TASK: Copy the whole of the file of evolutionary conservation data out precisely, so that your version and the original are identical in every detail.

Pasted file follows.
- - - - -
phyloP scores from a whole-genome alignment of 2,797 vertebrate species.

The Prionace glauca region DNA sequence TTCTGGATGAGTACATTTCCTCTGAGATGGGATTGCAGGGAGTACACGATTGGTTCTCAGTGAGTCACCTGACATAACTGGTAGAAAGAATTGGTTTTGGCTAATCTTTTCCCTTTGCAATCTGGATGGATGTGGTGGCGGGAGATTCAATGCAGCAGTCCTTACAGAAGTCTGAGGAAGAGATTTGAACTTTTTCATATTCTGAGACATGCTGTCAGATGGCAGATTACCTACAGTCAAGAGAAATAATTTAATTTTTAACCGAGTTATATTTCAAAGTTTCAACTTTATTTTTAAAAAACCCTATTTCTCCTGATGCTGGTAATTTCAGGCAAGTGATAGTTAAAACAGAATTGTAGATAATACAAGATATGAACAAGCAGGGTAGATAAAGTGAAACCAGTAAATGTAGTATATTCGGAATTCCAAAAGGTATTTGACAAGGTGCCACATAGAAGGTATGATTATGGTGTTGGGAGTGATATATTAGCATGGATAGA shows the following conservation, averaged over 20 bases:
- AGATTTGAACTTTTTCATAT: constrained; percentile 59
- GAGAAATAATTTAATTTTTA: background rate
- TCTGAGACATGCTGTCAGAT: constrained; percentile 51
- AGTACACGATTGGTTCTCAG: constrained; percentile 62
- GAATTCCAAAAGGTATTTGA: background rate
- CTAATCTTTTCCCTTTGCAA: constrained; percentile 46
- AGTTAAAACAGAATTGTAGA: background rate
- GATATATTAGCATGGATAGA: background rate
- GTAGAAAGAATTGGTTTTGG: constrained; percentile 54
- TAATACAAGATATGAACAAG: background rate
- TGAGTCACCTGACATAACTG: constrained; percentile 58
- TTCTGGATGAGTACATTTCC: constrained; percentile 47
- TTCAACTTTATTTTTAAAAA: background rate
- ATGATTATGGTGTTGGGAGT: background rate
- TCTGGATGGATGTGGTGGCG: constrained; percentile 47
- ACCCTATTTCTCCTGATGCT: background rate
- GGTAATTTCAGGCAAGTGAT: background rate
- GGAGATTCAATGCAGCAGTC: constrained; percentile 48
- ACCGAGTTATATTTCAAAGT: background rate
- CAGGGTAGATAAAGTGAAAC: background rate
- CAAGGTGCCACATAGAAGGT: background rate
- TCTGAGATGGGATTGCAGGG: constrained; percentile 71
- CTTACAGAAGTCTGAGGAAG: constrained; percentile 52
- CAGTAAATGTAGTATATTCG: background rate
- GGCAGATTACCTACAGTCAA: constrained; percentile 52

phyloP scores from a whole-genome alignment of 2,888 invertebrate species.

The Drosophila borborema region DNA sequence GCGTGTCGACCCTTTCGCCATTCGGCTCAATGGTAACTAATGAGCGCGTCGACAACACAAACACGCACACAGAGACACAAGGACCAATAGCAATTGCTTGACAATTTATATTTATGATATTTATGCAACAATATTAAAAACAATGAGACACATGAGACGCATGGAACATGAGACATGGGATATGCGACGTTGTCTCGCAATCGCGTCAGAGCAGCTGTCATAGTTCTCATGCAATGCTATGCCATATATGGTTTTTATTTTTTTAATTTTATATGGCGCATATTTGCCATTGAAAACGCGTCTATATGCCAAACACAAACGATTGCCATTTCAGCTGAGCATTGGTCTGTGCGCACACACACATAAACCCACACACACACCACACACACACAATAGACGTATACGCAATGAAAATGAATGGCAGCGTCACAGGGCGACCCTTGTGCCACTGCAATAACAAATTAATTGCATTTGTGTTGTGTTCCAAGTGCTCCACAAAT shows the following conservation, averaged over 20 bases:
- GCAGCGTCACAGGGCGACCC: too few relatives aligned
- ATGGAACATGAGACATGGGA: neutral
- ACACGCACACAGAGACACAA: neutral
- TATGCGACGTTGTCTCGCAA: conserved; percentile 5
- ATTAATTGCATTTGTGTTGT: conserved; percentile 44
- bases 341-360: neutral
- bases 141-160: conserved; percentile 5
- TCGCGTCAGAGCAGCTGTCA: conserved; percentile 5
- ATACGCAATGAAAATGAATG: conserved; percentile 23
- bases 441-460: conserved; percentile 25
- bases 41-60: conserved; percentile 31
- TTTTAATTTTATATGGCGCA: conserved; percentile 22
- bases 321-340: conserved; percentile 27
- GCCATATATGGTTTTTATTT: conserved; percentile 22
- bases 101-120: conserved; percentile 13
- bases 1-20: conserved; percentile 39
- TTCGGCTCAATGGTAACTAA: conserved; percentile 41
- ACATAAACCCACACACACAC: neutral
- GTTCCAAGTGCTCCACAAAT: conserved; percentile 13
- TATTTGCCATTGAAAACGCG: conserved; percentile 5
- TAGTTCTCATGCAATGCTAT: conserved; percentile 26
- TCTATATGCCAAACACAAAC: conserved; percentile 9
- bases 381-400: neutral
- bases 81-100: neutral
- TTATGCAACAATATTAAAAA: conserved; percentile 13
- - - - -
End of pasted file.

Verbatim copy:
phyloP scores from a whole-genome alignment of 2,797 vertebrate species.

The Prionace glauca region DNA sequence TTCTGGATGAGTACATTTCCTCTGAGATGGGATTGCAGGGAGTACACGATTGGTTCTCAGTGAGTCACCTGACATAACTGGTAGAAAGAATTGGTTTTGGCTAATCTTTTCCCTTTGCAATCTGGATGGATGTGGTGGCGGGAGATTCAATGCAGCAGTCCTTACAGAAGTCTGAGGAAGAGATTTGAACTTTTTCATATTCTGAGACATGCTGTCAGATGGCAGATTACCTACAGTCAAGAGAAATAATTTAATTTTTAACCGAGTTATATTTCAAAGTTTCAACTTTATTTTTAAAAAACCCTATTTCTCCTGATGCTGGTAATTTCAGGCAAGTGATAGTTAAAACAGAATTGTAGATAATACAAGATATGAACAAGCAGGGTAGATAAAGTGAAACCAGTAAATGTAGTATATTCGGAATTCCAAAAGGTATTTGACAAGGTGCCACATAGAAGGTATGATTATGGTGTTGGGAGTGATATATTAGCATGGATAGA shows the following conservation, averaged over 20 bases:
- AGATTTGAACTTTTTCATAT: constrained; percentile 59
- GAGAAATAATTTAATTTTTA: background rate
- TCTGAGACATGCTGTCAGAT: constrained; percentile 51
- AGTACACGATTGGTTCTCAG: constrained; percentile 62
- GAATTCCAAAAGGTATTTGA: background rate
- CTAATCTTTTCCCTTTGCAA: constrained; percentile 46
- AGTTAAAACAGAATTGTAGA: background rate
- GATATATTAGCATGGATAGA: background rate
- GTAGAAAGAATTGGTTTTGG: constrained; percentile 54
- TAATACAAGATATGAACAAG: background rate
- TGAGTCACCTGACATAACTG: constrained; percentile 58
- TTCTGGATGAGTACATTTCC: constrained; percentile 47
- TTCAACTTTATTTTTAAAAA: background rate
- ATGATTATGGTGTTGGGAGT: background rate
- TCTGGATGGATGTGGTGGCG: constrained; percentile 47
- ACCCTATTTCTCCTGATGCT: background rate
- GGTAATTTCAGGCAAGTGAT: background rate
- GGAGATTCAATGCAGCAGTC: constrained; percentile 48
- ACCGAGTTATATTTCAAAGT: background rate
- CAGGGTAGATAAAGTGAAAC: background rate
- CAAGGTGCCACATAGAAGGT: background rate
- TCTGAGATGGGATTGCAGGG: constrained; percentile 71
- CTTACAGAAGTCTGAGGAAG: constrained; percentile 52
- CAGTAAATGTAGTATATTCG: background rate
- GGCAGATTACCTACAGTCAA: constrained; percentile 52

phyloP scores from a whole-genome alignment of 2,888 invertebrate species.

The Drosophila borborema region DNA sequence GCGTGTCGACCCTTTCGCCATTCGGCTCAATGGTAACTAATGAGCGCGTCGACAACACAAACACGCACACAGAGACACAAGGACCAATAGCAATTGCTTGACAATTTATATTTATGATATTTATGCAACAATATTAAAAACAATGAGACACATGAGACGCATGGAACATGAGACATGGGATATGCGACGTTGTCTCGCAATCGCGTCAGAGCAGCTGTCATAGTTCTCATGCAATGCTATGCCATATATGGTTTTTATTTTTTTAATTTTATATGGCGCATATTTGCCATTGAAAACGCGTCTATATGCCAAACACAAACGATTGCCATTTCAGCTGAGCATTGGTCTGTGCGCACACACACATAAACCCACACACACACCACACACACACAATAGACGTATACGCAATGAAAATGAATGGCAGCGTCACAGGGCGACCCTTGTGCCACTGCAATAACAAATTAATTGCATTTGTGTTGTGTTCCAAGTGCTCCACAAAT shows the following conservation, averaged over 20 bases:
- GCAGCGTCACAGGGCGACCC: too few relatives aligned
- ATGGAACATGAGACATGGGA: neutral
- ACACGCACACAGAGACACAA: neutral
- TATGCGACGTTGTCTCGCAA: conserved; percentile 5
- ATTAATTGCATTTGTGTTGT: conserved; percentile 44
- bases 341-360: neutral
- bases 141-160: conserved; percentile 5
- TCGCGTCAGAGCAGCTGTCA: conserved; percentile 5
- ATACGCAATGAAAATGAATG: conserved; percentile 23
- bases 441-460: conserved; percentile 25
- bases 41-60: conserved; percentile 31
- TTTTAATTTTATATGGCGCA: conserved; percentile 22
- bases 321-340: conserved; percentile 27
- GCCATATATGGTTTTTATTT: conserved; percentile 22
- bases 101-120: conserved; percentile 13
- bases 1-20: conserved; percentile 39
- TTCGGCTCAATGGTAACTAA: conserved; percentile 41
- ACATAAACCCACACACACAC: neutral
- GTTCCAAGTGCTCCACAAAT: conserved; percentile 13
- TATTTGCCATTGAAAACGCG: conserved; percentile 5
- TAGTTCTCATGCAATGCTAT: conserved; percentile 26
- TCTATATGCCAAACACAAAC: conserved; percentile 9
- bases 381-400: neutral
- bases 81-100: neutral
- TTATGCAACAATATTAAAAA: conserved; percentile 13